Guide to Bannock Tribe ancestry, family history and genealogy: birth records, marriage records, death records, census records, parish registers, and military records.
|Regions with significant populations|
|Ancestral Homelands: southeastern Idaho and western Wyoming|
not yet researched
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|Other Related Ethnic Groups|
Tribal Headquarters[edit | edit source]
History[edit | edit source]
The Bannnock tribe lived in what is now the Colorado, Utah, Montana and Oregon in the early 1800s. Jim Bridger a Rocky Mountain trapper and trader established trade relations with the Bannock tribe. He received furs in exchange for supplies.
In 1868 a treaty was signed at Fort Bridger with the Eastern Band of Shoshone.
The Fort Hall Reservation was established in 1869.
Brief Timeline[edit | edit source]
1700s: The tribe acquired horses -- spread to Colorado, Utah, Montana and Oregon
1829: Jim Bridger established trade relations with the Bannock
1869: Fort Hall Reservation established
1878: Bannock War
1878: Sheepeater War; Sheepeaters are of Bannock and Shoshone tribes who migrated north to the Salmon River Mountains in Idaho and hunted mountain sheep as their main food.
1878: Sheepeaters sent to Fort Hall Reservation with their Bannock and Shoshone kin.
Additional References to the History of the Tribe[edit | edit source]
- Frederick Webb Hodge, in his Handbook of American Indians North of Mexico, gave a more complete history of the Bannock tribe, with estimations of the population of the tribe at various time periods.
- Additional details are given in John Swanton's The Indian Tribes of North America.
- For additional history of the tribe, read more....
Records[edit | edit source]
Teter, Thomas Benton. 1894 Census of the Bannock and Shoshone Indians of Fort Hall, Idaho. FHL Collection
Agency Records[edit | edit source]
The majority of records of individuals were those created by the agencies. Some records may be available to tribal members through the tribal headquarters. They were (and are) the local office of the Bureau of Indian Affairs, and were charged with maintaining records of the activities of those under their responsibility. Among these records are:
- Allotment records
- Annuity rolls
- Census records
- Health records
- School census and records
- Vital records
The following agencies of the Bureau of Indian Affairs had jurisdiction over the Bannock for the time periods indicated. BIA agencies were responsible to keep such records as census rolls, allotment (land) records, annuity rolls, school records, correspondence, and other records of individuals under their jurisdiction. For details, see the page for the respective agency.
Census Records[edit | edit source]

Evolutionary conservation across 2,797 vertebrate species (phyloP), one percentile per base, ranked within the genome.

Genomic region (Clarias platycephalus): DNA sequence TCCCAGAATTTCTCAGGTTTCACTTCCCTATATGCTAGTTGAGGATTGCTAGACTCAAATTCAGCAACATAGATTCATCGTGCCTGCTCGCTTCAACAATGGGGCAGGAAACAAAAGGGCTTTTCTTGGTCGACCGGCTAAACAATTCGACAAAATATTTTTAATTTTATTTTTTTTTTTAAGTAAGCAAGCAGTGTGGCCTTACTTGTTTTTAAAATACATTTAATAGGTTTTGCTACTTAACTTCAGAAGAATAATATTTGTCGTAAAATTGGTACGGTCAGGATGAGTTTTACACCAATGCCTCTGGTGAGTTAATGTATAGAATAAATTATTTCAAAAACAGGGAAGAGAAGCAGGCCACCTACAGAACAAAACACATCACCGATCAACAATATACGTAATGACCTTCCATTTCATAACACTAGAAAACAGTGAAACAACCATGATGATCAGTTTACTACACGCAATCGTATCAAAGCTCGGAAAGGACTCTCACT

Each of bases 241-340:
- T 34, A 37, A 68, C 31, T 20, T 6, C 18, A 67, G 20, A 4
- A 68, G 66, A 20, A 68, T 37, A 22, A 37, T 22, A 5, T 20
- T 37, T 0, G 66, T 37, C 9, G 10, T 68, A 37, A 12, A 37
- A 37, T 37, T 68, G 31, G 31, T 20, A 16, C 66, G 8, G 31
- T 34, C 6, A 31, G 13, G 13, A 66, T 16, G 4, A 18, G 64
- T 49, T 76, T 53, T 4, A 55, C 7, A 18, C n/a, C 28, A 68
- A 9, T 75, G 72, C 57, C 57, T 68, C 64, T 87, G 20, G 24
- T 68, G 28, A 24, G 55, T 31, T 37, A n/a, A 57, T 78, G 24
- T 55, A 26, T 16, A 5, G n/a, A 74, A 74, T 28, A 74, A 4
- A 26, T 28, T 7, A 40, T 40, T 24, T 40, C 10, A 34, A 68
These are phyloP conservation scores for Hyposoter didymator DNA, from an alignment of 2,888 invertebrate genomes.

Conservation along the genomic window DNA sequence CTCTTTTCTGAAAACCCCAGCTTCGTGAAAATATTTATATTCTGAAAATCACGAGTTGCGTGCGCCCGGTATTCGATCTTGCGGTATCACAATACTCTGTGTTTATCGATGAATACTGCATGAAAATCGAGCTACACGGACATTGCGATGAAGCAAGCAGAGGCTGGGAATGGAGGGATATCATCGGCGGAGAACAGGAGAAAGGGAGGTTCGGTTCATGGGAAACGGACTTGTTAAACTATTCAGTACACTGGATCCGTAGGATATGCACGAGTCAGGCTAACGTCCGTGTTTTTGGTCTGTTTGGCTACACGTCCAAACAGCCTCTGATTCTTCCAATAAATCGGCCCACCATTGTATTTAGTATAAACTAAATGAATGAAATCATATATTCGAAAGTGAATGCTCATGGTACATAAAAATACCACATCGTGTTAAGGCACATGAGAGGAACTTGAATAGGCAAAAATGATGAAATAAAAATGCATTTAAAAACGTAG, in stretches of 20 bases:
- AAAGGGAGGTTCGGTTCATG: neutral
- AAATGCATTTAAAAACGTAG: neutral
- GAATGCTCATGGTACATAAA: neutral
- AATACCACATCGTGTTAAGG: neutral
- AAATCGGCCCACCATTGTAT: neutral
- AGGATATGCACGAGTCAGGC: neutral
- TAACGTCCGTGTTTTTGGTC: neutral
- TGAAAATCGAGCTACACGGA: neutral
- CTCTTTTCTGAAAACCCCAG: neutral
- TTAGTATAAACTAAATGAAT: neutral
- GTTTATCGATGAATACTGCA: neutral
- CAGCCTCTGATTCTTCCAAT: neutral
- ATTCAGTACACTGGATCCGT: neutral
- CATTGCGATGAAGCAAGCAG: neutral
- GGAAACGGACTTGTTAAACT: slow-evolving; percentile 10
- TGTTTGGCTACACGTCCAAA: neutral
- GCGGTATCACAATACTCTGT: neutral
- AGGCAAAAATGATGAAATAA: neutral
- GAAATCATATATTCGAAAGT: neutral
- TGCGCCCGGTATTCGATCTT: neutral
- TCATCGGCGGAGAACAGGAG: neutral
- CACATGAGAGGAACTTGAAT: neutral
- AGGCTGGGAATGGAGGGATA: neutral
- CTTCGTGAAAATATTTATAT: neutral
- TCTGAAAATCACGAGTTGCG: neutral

The Bureau of Indian Affairs compiled annual Indian Census Rolls on many of the reservations from 1885 to 1940. They list the names of individuals, their age, and other details about each person enumerated. For more information about these records, click here.
- 1894 Census of the Bannock and Shoshone Indians of Fort Hall, Idaho. by Thomas Benton Teter. FHL Book: Q970.1/A1 no.1 or FHL Film: 928110 item 5.
The following table lists the census rolls for the Bannock Tribe:
|Tribe||Agency||Location of Original Records||
M595 RG 75 -- 692 Rolls
|Bannock||Wind River Agency, 1873-1952||
Washington D.C. and Denver
|Roll 11||FHL Film: 583122|
|Bannock||Fort Hall Agency, 1889-1963||Washington D.C. and Seattle||Rolls 138-44||Films: 576493-576499|
|Bannock||Lemhi (Fort Hall) Agency, 1889-1963||Seattle||Roll 248||Film: 576937|
Treaties[edit | edit source]
During the latter part of the 18th Century and most of the 19th Century, treaties were negotiated between the federal government and individual Indian tribes. The treaties provide helpful information about the history of the tribe, but usually only include the names of those persons who signed the treaty. For more information about treaties, click here.
Treaties to which the Bannock Tribe was a part were:
- 1868July 3, at Fort Bridger with the Eastern Band Shoshoni
Tribal Office Records[edit | edit source]
The Tribal Office is responsible for enrollment records, vital records, tribal police records, tribal court records, employment records and many others. They are an entirely different set of records from those kept by the Bureau of Indian Affairs. Most of them remain in the Tribal Office. For details, contact that office at the address for the Tribal Headquarters listed above.
Vital Records[edit | edit source]
Prior to the Indian Reorganization Act, the Bureau of Indian Affairs, through their agencies, may have recorded some vital events. Some were recorded on health forms, such as the "Sanitary Record of Sick, Injured, Births, Deaths, etc." Others were recorded as supplements to the "Indian Census Rolls." Some were included in the unindexed reports and other correspondence of the Bureau of Indian Affairs.
Some vital records for the Bannock Tribe include:
Fort Hall Agency, M595,
- Births and deaths 1927-1932,FHL|Film: 576497
- Births and deaths 1924-1934,FHL|Film: 576498
- Births deaths and marriages 1935-39 FHL|Film: 576499
Reservations[edit | edit source]
The primary reservation for the Bannock Tribe is the Fort Hall Reservation in eastern Idaho.
The Bannock Tribe were also under the jurisdiction for the following Superintendencies
Important Websites[edit | edit source]
Hodge's history of the Bannock.
Official tribal web site for the Shoshone-Bannock.
Wikipedia article about the Bannock Tribe.
For Further Reading[edit | edit source]
See For Further Reading.